Lords of Waterdeep is a worker placement game which has been taking up a chunk of my time recently. Set in the Forgotten Realms city of Waterdeep, it has a Dungeons & Dragons theme, although D&D lore is not a necessary part of the game play.
|Name||Lords of Waterdeep (2012)|
|Accessibility Report||Meeple Like Us|
|BGG Rank [User Rating]||55 [7.76]|
|Designer(s)||Peter Lee and Rodney Thompson|
|Artists(s)||Eric Belisle, Steven Belledin, Zoltan Boros, Noah Bradley, Eric Deschamps, Wayne England, Tony Foti, Todd Harris, Ralph Horsley, Tyler Jacobson, Ron Lemen, Howard Lyon, Warren Mahy, Patrick McEvoy, Jim Nelson, William O'Connor, Adam Paquette, Lucio Parrillo, Dave Rapoza, Richard Sardinha, Mike Schley, Andrew Silver, Anne Stokes, Gábor Szikszai, Matias Tapia, Kevin Walker, Tyler Walpole, Eva Widermann, Eric Williams (I), Matt Wilson (I), Sam Wood, Ben Wootten and James Zhang|
|Mechanism(s)||Card Drafting, Contracts, Increase Value of Unchosen Resources, Ownership, Set Collection, Take That and Worker Placement|
There are a limited number of spaces which under normal circumstances can only be utilised by 1 worker at a time. Gradually more can be bought and the players are given more workers to place. This creates a lot of pressure to sequence your plays correctly as well as to try and dick over your opponents.
Each player is allocated a Lord who may get a bonus for each Warfare (orange) and Arcana (purple) quest completed or Skullduggery (black) and Piety (white). Various combinations exist as well as more in the expansions.
There are 5 main resources in the game. Cubes of four colours which are available in differing ratios and gold. Different quests require different resources to complete. The other resources you can collect are quests to be completed – hopefully for your Lord specialty, Intrigue cards – like actions you can complete at set locations which can also, importantly, let you re-place those workers again later and Buildings which you can buy. Buildings are extra spaces on the board which workers can place to – and also giving rewards to the owner if someone does.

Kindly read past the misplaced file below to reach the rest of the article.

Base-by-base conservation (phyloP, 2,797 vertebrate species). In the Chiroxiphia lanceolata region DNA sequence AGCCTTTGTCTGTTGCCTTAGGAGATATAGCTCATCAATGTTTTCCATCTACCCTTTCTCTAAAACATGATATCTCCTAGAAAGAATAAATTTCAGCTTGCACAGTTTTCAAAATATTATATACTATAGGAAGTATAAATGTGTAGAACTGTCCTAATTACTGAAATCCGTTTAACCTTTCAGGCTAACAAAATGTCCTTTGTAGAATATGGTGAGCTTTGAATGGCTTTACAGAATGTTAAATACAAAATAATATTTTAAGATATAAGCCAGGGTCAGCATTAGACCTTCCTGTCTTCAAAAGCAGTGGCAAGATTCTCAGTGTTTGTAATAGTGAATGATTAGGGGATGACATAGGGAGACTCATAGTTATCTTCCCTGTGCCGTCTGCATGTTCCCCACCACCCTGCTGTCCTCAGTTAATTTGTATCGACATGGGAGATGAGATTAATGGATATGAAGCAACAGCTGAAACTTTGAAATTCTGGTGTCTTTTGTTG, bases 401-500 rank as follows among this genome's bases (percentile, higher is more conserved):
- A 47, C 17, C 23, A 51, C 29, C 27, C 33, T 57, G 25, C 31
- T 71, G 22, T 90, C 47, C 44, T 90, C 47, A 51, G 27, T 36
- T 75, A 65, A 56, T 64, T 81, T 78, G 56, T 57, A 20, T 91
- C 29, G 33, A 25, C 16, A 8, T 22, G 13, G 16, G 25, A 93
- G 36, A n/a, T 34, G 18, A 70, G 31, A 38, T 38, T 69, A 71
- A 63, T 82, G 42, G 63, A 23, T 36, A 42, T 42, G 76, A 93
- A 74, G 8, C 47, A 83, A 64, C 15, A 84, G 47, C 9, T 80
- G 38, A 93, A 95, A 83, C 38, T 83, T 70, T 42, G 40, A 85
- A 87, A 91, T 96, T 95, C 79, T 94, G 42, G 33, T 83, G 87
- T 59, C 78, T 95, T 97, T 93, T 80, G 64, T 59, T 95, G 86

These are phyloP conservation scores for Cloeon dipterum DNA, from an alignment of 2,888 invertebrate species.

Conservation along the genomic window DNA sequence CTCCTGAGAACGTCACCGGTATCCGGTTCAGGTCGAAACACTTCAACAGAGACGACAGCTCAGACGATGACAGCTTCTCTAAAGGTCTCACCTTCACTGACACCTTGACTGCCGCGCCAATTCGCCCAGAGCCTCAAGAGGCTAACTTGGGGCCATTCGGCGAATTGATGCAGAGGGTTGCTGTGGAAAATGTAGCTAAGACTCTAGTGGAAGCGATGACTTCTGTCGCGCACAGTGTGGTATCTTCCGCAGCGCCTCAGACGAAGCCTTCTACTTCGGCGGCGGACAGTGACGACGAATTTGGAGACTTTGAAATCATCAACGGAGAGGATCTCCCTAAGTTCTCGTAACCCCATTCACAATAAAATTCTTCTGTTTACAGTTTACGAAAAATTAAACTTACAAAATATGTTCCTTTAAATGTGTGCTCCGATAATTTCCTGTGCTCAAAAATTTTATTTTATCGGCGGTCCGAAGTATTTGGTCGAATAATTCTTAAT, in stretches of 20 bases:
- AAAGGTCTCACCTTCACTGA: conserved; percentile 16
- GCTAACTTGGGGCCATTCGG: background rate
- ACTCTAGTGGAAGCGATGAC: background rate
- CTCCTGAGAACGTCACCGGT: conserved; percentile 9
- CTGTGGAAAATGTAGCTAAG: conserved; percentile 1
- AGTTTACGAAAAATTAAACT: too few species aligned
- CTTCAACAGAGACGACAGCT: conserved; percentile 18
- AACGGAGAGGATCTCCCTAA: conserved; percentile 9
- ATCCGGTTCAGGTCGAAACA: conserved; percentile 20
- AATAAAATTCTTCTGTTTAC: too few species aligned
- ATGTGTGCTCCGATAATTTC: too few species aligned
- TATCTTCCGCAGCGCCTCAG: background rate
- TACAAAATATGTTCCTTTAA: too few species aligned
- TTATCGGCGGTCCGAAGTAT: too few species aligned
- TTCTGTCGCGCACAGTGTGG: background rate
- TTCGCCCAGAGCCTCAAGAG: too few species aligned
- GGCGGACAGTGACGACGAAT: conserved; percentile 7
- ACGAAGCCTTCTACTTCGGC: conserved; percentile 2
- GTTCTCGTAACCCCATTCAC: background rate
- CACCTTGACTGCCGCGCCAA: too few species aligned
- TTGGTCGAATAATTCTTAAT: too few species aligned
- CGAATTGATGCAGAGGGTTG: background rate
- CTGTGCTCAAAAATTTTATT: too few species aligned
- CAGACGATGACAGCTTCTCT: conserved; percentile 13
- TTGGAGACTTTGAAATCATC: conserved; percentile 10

Quests come in 3 flavours: standard – trade resources for victory points, plot – have ongoing effects like bonuses every time you take a particular action later in the game, and mandatory – give to an opponent and they have to complete this rubbish quest before any good ones they have.
In a two player game it’s perfectly easy to go the entire game with only giving each other a couple of Mandatory Quests being the only interaction. In a 4 or 5 player game you have others vying for the same resources as you and it can be a bit more cut-throat.
The expansions also add more locations and with Skullport comes corruption. Take these negative victory point markers to gain extra resources – don’t mind if I do, it’s my preferred playstyle in games anyway.
So an awesome fun game which has ways to stop run away winners, has no early elimination and ways to sneakily catch up without anyone noticing. Can’t think of any ways to make this more worthwhile?
Well how about the best damn box a gamer has ever set their eyes on?
It has compartments for cards, which tilt. No more tipping boxes to get cards out. The cubes? They sit in inversed semi-sphered type things so you can scoop them out. The expansion box is not to the same high quality but still works in the same way.
Buy this game and crush your friends.